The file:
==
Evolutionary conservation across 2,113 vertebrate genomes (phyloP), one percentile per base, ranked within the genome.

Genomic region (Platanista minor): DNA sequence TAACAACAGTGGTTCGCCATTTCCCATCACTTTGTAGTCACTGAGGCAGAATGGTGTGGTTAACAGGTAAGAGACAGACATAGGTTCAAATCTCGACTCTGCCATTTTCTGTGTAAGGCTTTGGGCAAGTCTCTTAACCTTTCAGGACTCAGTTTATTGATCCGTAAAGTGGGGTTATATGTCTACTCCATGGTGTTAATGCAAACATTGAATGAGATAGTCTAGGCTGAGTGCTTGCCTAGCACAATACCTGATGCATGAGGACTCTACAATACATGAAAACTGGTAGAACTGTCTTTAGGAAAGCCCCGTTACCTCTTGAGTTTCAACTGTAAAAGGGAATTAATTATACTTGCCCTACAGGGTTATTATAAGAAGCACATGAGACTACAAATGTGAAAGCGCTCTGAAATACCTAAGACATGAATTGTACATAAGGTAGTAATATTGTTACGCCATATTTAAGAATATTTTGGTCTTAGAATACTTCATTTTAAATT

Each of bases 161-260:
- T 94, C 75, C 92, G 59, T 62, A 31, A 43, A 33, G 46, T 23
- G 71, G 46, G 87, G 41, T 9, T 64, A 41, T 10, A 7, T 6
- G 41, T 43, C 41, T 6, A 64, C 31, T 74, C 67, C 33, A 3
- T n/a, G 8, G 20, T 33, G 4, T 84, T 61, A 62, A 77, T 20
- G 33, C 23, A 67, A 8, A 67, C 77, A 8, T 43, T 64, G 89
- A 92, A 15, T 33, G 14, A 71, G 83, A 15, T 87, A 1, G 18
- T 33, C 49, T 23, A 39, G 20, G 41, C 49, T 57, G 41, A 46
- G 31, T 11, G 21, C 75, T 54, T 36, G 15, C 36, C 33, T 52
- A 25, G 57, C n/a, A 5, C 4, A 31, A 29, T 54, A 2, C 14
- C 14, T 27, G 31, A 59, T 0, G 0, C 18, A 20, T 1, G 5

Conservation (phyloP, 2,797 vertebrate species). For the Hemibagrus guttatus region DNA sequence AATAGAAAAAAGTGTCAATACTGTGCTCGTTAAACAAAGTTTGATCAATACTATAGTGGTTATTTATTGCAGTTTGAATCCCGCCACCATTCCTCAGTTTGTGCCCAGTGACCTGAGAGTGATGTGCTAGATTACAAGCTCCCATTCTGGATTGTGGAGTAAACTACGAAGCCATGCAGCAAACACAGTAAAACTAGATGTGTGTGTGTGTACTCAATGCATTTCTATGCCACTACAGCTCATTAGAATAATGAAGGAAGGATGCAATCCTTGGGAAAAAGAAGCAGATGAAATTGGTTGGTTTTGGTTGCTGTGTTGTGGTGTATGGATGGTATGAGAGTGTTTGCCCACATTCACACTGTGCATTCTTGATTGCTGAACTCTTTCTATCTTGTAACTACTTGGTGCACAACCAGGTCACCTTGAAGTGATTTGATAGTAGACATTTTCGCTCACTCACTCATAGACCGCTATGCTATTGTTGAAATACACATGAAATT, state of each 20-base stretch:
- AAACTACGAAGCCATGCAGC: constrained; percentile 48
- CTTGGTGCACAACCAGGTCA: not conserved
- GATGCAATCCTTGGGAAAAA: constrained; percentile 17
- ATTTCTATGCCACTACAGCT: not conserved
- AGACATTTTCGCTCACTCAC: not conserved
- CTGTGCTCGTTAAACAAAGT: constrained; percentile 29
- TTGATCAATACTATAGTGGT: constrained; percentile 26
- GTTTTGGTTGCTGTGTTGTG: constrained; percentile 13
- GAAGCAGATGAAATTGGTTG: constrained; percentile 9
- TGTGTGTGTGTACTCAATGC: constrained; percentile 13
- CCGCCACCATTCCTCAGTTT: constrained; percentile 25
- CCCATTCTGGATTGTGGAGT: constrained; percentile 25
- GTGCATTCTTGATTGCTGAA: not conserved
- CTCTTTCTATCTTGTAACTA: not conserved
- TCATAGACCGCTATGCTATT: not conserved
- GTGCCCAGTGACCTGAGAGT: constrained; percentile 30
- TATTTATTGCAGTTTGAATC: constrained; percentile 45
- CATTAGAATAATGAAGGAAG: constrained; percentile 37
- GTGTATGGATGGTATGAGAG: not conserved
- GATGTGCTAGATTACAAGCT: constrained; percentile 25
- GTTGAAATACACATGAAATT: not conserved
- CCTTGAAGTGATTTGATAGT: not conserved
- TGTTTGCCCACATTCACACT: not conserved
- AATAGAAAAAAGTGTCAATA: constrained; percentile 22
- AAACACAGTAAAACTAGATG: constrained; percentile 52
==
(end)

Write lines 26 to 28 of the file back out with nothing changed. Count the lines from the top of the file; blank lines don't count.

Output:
- CCCATTCTGGATTGTGGAGT: constrained; percentile 25
- GTGCATTCTTGATTGCTGAA: not conserved
- CTCTTTCTATCTTGTAACTA: not conserved